I took a crack at it this morning and came up with:

.*\b\d{3}[-. ]?\d{2}[-. ]?\d{4}\b.*

this will match on 123-45-6789, 321.54-9876, 987654321, etc. It matches on word boundaries so a 10 digit or larger number will not match nor will a non-number like "123-45-6789abc" but a phrase like:

his social security number is 123-45-6789.

will match (since the period is considered a word boundary). I suspect matching any 9 digit number is going to cause a lot of false positives. You can get rid of that match and only match on SSNs with dashes, dots or spaces by removing the ?s from the regex:

.*\b\d{3}[-. ]\d{2}[-. ]\d{4}\b.*

Of course, this isn't as complex a regex as the example you started with because RE2 does support back references. Back references are used in the example you started with to say things like "match the first 3 digits of an SSN, but not if all 3 digits are zeroes.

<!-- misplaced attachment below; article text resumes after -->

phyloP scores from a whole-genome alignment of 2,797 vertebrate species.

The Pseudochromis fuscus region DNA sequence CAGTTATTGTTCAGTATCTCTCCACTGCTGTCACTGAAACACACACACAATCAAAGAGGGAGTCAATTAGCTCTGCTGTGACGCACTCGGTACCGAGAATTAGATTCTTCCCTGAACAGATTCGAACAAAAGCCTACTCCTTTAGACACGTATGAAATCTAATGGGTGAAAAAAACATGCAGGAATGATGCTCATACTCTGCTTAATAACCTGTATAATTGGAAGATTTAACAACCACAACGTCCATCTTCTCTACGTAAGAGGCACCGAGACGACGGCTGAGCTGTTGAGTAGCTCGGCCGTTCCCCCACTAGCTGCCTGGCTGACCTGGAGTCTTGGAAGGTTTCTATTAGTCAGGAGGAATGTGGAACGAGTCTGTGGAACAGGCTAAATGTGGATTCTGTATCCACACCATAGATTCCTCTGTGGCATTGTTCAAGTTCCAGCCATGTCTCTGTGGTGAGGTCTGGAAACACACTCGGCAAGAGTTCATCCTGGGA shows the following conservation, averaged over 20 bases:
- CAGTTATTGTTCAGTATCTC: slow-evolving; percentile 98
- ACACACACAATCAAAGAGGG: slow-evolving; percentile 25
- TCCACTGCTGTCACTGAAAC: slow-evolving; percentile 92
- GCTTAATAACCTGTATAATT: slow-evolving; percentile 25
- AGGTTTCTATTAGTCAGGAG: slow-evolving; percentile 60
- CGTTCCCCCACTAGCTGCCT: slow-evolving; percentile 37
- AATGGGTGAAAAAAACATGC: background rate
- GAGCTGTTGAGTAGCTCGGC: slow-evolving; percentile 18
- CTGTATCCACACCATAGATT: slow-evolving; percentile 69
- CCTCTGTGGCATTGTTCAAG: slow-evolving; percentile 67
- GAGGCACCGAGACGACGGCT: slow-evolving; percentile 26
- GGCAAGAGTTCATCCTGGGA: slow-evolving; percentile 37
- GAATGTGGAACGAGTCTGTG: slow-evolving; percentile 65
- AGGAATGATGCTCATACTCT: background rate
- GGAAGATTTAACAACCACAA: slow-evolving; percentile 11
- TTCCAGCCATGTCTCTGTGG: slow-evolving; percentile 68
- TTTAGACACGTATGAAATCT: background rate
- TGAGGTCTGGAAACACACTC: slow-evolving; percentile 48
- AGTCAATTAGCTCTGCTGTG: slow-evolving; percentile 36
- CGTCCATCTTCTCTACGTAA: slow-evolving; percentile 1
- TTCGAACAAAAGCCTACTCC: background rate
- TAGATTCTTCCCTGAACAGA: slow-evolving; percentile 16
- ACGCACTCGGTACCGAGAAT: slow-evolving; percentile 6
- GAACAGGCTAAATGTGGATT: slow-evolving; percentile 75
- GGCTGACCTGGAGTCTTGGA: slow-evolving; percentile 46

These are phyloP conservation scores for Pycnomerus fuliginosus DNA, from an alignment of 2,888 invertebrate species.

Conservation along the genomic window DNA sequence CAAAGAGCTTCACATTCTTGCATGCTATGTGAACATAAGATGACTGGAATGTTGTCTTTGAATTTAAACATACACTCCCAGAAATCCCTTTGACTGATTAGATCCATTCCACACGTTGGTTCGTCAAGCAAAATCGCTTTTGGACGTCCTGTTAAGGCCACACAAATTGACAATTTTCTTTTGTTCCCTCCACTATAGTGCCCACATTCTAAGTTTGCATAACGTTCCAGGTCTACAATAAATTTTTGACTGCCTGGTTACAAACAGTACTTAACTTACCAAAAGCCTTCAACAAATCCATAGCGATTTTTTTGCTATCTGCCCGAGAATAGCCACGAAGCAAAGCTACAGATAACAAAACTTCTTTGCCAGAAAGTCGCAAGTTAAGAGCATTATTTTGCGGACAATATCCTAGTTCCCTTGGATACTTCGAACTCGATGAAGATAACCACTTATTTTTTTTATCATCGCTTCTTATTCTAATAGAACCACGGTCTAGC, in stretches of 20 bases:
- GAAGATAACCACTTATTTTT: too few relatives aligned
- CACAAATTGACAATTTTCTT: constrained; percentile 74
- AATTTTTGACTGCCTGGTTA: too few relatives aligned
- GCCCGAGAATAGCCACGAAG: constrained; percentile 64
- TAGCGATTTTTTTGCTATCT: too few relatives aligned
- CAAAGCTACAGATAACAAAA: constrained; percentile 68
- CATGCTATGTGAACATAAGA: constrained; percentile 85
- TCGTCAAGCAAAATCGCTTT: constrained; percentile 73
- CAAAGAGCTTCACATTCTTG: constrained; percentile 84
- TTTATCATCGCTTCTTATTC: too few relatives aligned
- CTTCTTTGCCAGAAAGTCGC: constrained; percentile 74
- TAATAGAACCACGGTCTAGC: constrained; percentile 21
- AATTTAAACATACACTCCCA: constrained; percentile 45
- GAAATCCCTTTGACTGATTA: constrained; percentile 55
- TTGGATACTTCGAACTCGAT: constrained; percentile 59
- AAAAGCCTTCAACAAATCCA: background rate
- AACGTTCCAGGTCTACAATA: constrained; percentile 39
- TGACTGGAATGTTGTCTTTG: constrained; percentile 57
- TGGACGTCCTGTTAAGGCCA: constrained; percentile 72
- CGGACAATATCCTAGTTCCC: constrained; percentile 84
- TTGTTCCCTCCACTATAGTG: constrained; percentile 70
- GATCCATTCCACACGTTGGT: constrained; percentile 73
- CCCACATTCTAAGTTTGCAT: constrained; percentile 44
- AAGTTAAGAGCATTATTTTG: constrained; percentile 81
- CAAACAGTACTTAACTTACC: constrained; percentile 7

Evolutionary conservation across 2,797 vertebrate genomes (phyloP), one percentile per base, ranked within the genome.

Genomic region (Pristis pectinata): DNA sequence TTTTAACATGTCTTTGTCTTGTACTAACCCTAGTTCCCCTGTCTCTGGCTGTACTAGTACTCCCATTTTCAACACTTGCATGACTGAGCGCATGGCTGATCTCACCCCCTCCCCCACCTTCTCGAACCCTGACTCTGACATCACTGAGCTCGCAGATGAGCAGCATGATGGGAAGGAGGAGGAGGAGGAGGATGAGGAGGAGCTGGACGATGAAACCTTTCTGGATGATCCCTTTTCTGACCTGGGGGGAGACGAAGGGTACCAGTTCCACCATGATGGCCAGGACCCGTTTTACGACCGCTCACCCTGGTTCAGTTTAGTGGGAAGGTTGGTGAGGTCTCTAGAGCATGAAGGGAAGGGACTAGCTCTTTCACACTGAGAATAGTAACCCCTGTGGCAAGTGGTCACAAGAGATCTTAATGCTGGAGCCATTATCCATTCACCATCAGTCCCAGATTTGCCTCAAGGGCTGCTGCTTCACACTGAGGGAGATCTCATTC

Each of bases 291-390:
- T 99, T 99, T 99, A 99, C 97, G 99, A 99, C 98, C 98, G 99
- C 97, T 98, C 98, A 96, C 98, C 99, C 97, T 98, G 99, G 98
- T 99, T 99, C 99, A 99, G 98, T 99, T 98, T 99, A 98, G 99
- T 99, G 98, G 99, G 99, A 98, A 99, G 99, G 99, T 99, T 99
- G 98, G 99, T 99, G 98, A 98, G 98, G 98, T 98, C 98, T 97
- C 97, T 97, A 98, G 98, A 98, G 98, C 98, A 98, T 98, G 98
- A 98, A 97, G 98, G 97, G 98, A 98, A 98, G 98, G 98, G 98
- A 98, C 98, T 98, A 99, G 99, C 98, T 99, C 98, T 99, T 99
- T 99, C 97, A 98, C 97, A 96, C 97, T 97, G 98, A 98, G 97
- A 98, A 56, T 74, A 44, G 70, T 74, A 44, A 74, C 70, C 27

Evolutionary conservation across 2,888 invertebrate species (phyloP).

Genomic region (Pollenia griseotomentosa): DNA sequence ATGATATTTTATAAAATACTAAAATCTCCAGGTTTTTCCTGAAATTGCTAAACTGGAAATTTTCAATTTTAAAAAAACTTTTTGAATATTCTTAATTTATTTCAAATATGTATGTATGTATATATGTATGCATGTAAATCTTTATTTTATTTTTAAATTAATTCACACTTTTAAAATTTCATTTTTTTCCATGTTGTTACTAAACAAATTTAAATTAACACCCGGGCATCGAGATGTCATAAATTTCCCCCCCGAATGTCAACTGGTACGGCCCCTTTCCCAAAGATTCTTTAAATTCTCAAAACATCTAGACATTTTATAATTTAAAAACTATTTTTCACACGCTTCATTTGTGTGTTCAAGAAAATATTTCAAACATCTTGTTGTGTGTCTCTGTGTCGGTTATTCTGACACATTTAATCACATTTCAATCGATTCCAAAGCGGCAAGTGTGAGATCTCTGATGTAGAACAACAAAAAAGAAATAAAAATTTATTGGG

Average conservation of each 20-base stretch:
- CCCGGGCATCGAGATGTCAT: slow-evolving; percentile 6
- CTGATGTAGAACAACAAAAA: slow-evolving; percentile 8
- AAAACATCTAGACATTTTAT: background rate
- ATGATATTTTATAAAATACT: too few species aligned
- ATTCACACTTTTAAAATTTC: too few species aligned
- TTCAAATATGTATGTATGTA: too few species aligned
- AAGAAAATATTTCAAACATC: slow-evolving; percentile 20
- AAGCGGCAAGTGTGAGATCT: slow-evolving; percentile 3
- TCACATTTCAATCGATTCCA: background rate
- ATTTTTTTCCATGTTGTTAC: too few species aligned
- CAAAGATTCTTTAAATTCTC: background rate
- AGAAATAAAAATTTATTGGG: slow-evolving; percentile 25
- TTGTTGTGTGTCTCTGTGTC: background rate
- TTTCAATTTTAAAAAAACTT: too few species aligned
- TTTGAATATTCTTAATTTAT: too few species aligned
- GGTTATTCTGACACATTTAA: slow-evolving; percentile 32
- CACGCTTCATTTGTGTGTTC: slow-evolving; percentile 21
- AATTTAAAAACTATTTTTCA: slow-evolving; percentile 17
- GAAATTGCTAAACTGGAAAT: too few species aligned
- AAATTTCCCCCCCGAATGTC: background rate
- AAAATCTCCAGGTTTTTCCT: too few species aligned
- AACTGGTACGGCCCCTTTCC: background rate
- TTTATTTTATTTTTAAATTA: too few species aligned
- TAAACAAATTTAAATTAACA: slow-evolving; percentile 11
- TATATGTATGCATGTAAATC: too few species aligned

This means that my example is likely to cause more false positives than yours. How many more is difficult to say without putting something in place.

My suggestion is that you do some basic testing with my regex on gpilotdev and once you're comfortable with it, implement a "monitoring" content compliance rule, one that BCCs a mailbox you are watching when outgoing messages match but DOES NOT reject the message or redirect it entirely. That way you can see how many messages are caught and what the false positive rate looks like and why and from there we can work to refine the regex further or possibly add some exception addresses.

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